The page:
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How to talk to your child after a school shooting

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Cape Cod Children's Place
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Explaining school shootings to a child is a daunting task. There are many questions to consider such as, "Is my child too young to understand?" "Can my child handle this information?" "Can I handle this conversation?"

The Eastham-based nonprofit, Cape Cod Children's Place, has been a haven for families and children that need support.

CAI's Kathryn Eident talked to executive director Cindy Horgan to help us navigate these conversations.

Eident Good morning, Cindy. Thanks for joining us.

Horgan Good morning, Kathryn. Thanks for having me.

Eident So, Cindy, let's say we're on the way to work and our six year old, and I'm picking a child here, hears the news about this mass shooting and wants to know more. What is your advice for a parent who may be gripping the steering wheel just a little bit tighter when they hear that question?

Horgan My first advice is to know that gripping that steering wheel tells us that you are feeling this really deeply. And to take that big breath, to get yourself regulated, because these emotions are huge.

And then first response is, "I'm so glad you asked me that question so that we can talk about this. Remember that my job as your parent is to make sure you're safe. And I'm bringing you to a school where I know that they practice safety. Sometimes scary things happen, but we know as a family that we're going to work hard to keep ourselves together and to keep ourselves safe. So, let's talk more. Do you have other questions
you want to ask me?"

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Cape Cod Children's Place
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Cindy Horgan, Executive Director

And I think at this point, one of the things that I think is really important with that young child is helping to have perspective. When the TV is continuously rolling the same scene over and over, for a young child, that can feel like it's down the street. And granted, those children, and those families in Texas, it was down the street. For us here in this moment to let them know that we're far away from where that happened, and that in school we practice how to stay safe. And so, let's talk more about that and keep inviting the conversation.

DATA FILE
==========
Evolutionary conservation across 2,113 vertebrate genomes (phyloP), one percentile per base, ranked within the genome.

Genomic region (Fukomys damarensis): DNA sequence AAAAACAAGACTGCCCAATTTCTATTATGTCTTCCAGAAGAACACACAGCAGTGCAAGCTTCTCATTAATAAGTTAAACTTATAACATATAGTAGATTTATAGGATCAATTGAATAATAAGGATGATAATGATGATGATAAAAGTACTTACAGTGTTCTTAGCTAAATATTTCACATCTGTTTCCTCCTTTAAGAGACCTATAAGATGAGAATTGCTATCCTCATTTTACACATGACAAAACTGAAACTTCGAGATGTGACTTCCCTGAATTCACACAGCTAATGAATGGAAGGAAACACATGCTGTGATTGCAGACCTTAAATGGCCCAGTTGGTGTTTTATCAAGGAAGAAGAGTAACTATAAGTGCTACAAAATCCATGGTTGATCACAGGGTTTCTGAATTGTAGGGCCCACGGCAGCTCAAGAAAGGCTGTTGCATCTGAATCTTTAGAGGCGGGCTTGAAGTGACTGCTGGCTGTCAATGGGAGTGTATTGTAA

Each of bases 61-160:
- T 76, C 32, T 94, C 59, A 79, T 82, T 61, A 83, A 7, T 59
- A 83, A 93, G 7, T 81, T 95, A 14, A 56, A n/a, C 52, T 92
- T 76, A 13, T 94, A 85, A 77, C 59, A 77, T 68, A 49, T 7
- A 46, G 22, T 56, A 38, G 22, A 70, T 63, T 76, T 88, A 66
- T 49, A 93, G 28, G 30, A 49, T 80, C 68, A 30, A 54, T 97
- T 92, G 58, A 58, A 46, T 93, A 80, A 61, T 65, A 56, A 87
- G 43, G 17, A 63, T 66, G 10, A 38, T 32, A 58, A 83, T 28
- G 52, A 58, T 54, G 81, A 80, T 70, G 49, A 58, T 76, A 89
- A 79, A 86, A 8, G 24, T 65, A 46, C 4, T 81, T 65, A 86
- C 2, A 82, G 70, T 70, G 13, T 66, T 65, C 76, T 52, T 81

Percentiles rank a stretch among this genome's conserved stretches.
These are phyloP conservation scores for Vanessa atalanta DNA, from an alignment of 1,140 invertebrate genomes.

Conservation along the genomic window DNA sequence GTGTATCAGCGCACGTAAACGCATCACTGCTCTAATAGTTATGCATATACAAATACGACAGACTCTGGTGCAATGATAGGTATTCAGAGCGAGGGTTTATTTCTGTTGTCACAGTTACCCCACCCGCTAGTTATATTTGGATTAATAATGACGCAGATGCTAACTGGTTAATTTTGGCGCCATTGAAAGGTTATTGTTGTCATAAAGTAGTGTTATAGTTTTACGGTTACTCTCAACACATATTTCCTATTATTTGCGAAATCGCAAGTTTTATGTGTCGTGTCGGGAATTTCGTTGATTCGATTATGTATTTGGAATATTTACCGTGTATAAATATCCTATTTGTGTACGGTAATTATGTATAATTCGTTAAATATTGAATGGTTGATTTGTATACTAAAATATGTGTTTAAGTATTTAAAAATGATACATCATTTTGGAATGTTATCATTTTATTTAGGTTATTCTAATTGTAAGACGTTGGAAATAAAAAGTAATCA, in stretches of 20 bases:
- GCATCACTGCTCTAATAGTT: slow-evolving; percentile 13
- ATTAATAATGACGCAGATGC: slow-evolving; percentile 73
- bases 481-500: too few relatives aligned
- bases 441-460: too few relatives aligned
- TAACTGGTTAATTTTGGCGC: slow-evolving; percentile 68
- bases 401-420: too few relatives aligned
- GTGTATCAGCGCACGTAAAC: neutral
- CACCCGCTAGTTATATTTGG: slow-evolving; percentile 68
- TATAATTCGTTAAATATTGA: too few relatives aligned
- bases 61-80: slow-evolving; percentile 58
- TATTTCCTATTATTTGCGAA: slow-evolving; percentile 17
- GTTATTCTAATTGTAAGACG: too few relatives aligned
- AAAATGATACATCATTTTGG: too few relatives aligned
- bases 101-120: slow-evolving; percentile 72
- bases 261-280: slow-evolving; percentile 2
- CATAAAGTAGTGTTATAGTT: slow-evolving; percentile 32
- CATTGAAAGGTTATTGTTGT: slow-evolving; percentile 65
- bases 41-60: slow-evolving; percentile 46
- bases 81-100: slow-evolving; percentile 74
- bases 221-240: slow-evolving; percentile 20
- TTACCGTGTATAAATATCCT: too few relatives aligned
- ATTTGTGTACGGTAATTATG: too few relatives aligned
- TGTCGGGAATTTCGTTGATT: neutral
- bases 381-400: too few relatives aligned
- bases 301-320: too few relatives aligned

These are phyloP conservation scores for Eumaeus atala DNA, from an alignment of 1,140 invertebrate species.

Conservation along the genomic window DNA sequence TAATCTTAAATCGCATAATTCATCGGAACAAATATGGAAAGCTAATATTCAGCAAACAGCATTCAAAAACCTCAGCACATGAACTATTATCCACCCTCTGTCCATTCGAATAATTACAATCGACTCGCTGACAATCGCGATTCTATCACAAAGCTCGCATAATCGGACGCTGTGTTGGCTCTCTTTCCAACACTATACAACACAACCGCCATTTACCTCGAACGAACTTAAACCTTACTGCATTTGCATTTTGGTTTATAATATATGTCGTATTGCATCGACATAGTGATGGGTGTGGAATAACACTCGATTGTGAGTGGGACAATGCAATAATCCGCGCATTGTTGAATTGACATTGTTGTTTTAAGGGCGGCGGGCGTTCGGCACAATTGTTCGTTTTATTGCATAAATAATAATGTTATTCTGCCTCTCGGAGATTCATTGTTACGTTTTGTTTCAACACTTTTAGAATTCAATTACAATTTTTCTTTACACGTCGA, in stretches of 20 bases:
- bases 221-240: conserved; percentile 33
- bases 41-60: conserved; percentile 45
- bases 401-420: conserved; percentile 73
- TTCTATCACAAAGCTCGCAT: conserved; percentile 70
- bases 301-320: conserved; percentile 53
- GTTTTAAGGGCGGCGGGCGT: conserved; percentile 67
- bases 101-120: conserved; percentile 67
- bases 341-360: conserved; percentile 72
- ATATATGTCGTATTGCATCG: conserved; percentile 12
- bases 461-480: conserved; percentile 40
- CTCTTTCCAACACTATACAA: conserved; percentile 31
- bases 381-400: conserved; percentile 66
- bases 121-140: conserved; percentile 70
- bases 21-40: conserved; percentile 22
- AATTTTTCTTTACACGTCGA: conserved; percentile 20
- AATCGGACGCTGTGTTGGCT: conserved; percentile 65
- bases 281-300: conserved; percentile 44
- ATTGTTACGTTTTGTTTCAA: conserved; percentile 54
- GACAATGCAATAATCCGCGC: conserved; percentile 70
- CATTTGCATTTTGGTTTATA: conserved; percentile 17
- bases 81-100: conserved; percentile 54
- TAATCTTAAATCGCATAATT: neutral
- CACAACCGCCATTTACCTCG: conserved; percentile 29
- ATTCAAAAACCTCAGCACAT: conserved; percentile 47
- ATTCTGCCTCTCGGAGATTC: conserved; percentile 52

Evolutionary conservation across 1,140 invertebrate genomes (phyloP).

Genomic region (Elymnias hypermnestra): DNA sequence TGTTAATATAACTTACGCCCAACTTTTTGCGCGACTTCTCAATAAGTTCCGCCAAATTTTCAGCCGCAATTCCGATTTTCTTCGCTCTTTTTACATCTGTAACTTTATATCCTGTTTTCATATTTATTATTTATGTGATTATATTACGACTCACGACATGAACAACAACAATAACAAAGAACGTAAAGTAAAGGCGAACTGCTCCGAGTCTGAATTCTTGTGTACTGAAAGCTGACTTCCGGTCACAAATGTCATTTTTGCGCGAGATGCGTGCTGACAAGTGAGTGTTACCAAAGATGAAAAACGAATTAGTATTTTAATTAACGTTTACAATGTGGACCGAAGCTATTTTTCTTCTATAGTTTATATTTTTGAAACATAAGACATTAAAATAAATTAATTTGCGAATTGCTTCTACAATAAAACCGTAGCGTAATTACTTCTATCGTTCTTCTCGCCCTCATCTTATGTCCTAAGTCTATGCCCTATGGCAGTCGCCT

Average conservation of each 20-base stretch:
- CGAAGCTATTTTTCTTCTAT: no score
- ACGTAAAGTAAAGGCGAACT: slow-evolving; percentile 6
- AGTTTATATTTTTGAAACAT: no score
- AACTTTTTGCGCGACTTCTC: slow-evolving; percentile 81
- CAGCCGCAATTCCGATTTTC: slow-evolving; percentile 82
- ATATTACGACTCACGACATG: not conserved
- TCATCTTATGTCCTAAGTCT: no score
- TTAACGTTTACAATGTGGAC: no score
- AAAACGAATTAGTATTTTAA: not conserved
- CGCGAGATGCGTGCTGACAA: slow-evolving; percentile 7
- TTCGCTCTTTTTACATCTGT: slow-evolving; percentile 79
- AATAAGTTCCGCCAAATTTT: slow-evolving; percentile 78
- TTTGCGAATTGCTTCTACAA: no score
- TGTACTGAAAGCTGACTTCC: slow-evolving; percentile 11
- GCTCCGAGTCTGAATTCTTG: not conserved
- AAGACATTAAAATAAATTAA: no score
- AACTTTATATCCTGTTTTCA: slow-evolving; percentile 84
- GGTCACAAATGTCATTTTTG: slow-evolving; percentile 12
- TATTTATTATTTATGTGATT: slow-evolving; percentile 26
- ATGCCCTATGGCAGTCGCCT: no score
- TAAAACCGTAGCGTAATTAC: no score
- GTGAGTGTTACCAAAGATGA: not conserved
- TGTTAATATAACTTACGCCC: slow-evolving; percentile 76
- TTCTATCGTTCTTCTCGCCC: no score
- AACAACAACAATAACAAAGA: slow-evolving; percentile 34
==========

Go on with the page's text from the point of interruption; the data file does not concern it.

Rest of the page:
And your child's going to let you know when they have had enough information. But the reality is, is that they may come back again. And we always have to have our radar on for what maybe they're not seeing.

Eident Yeah. And I want to ask you about that, but I want to turn to older students, Cindy. We quoted a principal this morning who basically said that students, especially those who are older now, these shootings have become kind of horrifically normalized for them, that they've heard about this so many times. How, with that knowledge, might you change the way you approach questions or maybe, I don't know, checking in if you've got a pre-teen or a teen?

Horgan Well, I think that that's really important. I mean, the overload of news media, social media has really done something called desensitize us as a as a person. And I think it's really important for sometimes with that older teen, we teach emotional intelligence by owning our own emotions. And for me to say to my teenager, "Listen, can we sit for a minute? You don't have to say anything, but I need to tell you what's in my heart right now. I'm feeling anxious when I'm hearing about this. And I want you and I to be able to know that we can come to each other."